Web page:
Magoosh GRE

The importance of the Baghdad School of Sufism

| August 24, 2016

Abstract

The Baghdad School of Sufism has been argued to have had many important contributions to religion and the world.  This study will examine the philosophy with the goal of determining the reach of Baghdadi Sufism and the influence that it has had on the world today. The evidence presented in the study confirms the argument that the tradition is well rooted throughout the religious establishment and has been a defining factor in modern international culture. This study will be of value to anyone studying the evolution of the Sufi tradition and the influence it has had.

 

The importance of the Baghdad School of Sufism

The Baghdad School of Sufism has had a profound impact across the entirety of the world of Islam from its inception to the modern day[1]. The “Sufiyya”, or Sufis, were forged out of a convergence of differing religious ideals that coalesced into a distinct movement within Baghdad during the second half of the third/ninth century[2].  The critical nature of this evolution of Islam was to give rise to a form of worship that devoted attention to attaining experiential knowledge of God, profound examination of the concept of a spiritual path, as well as the elevated nature of the friends of God[3].  The Sufi school of thought was built on the foundation of emerging trends taking root in the evolving cultural centre of Baghdad[4].  Brought about as a cultural means of bringing together disparate pieces of worship, Baghdadi Sufism serves to form a vital and valuable link to God for many around the world.

This study will examine what importance the Baghdad School of Sufism has had on the world.  Beginning with an overview that illustrates the definition of the Baghdadi Sufism tradition alongside a portion of the rich history that has given this tradition form, this essay will build an infrastructure upon which to develop theory. Following this section by identifying key leaders and teachers within the tradition will serve to demonstrate the nature of the philosophy and its attraction. A combination of the first sections will provide evidence that illuminates the fundamental value and importance that many have come to associate with the Baghdad School of Sufism.

Baghdadi Sufism

Sufism is a reality without a form[5]—Ibn al-Jala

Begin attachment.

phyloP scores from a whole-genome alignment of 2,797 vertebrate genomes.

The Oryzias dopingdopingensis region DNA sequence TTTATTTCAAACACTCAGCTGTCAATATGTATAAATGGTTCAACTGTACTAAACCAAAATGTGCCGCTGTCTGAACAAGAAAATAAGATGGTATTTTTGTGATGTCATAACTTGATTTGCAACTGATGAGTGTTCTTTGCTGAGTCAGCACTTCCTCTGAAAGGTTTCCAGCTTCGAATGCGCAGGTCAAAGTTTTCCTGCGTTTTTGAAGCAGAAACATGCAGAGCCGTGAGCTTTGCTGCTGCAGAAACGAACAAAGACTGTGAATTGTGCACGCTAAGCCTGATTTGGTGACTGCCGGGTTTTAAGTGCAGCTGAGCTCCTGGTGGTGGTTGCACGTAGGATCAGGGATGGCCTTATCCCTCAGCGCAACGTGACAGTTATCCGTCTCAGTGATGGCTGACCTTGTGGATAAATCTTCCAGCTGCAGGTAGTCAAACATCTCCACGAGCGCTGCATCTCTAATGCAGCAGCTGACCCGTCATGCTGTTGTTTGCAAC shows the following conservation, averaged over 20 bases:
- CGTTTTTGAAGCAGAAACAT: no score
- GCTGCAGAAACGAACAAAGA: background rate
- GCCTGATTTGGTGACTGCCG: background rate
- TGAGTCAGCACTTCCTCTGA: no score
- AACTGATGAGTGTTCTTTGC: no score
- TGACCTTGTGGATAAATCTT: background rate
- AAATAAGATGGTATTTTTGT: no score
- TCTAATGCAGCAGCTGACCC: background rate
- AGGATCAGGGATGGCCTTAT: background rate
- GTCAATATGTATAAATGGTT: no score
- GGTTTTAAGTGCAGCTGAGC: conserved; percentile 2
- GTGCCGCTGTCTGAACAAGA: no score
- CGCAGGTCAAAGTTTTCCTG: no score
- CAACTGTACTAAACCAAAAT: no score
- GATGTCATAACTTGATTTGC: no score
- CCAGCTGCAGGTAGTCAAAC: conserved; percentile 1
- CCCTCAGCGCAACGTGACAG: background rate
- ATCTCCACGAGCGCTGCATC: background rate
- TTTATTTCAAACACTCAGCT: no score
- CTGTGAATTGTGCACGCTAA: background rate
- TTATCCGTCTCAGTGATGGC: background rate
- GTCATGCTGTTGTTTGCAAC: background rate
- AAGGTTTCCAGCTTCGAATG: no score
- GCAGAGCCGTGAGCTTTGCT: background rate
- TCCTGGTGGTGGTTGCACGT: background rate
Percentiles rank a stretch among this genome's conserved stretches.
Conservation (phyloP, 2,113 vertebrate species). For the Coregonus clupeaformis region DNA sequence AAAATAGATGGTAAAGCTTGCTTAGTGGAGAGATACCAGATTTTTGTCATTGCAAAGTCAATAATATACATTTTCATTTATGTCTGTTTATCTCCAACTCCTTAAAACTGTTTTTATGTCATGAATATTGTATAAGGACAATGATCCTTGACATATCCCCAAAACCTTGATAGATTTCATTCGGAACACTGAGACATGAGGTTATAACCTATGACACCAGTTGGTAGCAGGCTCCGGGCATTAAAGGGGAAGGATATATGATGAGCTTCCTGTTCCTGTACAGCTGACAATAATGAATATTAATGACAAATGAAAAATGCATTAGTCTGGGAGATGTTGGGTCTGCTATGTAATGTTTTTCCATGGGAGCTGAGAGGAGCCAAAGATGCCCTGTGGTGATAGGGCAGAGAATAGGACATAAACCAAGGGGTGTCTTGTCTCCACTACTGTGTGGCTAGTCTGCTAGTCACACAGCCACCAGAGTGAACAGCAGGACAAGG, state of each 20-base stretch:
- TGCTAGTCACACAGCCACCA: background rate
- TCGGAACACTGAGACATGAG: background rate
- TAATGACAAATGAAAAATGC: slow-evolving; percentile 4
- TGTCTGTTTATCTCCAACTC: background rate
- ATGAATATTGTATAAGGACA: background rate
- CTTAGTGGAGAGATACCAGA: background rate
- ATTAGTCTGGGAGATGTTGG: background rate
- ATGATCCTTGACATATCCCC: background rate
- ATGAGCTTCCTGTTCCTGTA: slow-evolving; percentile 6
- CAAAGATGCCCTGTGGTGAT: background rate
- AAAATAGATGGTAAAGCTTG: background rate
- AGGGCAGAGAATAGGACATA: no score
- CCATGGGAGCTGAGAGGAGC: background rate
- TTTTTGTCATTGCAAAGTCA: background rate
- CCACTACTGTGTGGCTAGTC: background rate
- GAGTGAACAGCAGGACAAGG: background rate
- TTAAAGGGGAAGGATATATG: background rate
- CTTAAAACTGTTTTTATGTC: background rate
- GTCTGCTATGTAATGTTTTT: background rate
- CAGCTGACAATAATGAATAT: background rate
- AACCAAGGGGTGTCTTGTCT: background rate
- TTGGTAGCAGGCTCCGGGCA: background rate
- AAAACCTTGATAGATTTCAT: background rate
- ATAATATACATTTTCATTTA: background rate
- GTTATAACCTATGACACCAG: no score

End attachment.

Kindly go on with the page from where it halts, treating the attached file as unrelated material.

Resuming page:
Baghdadi Sufism is argued to have taken shape as a social movement directly challenging the existent interpretive justification of the exoterically minded traditionalists[6].  The city of Baghdad was perceived as a centre of culture during this period of Sufi evolution which adds to the value of the emerging concepts capacity to reach most of the classical world. The rise of the city of Baghdad provided a fertile crossroads for mysticism and religion to come together in classic society[7].  Known as the “the lords of declaring God one”, there have long been debates regarding the veracity of the Baghdadi Sufi claim to a distinct school[8].  Others hold that the Sufi tradition is deeply unique and separate from all others[9]. The distinction between the Baghdadi Sufi and other classical traditions were evident during this period with some equating the early Sufi’s traditions with a moral laxity and private exploration[10].  Teachers among the early Sufi travelled in every direction with the intent to teach the emerging style of piety, which in turn was a fundamental shift away from existent practice[11]. In every respect, the nature of the Baghdadi Sufi stood ready to change the tradition and instil a growing sense of companionship with God.

Ma’ruf al-Karkhi is argued to be present at the inception of the Bagdad School of Sufism[12].    This legendary social figure was born of a Christian background in the karkh quarter of Bagdad. Through his teachings, he brought the element of Kufan ascetic piety to the Sufi tradition[13].  Incorporating the elements of mysticism and Islamic asceticism served to offer insights into the nature of God.  Others argued that his combination was adverse to the traditional paths to worship[14]. This element of teaching was of a critical nature as it was a counter point to the ecstatic and uncontrollable religious immersion of the era[15].  Conversly, opposition to this used these very elements to prove that the sect was mistaken[16]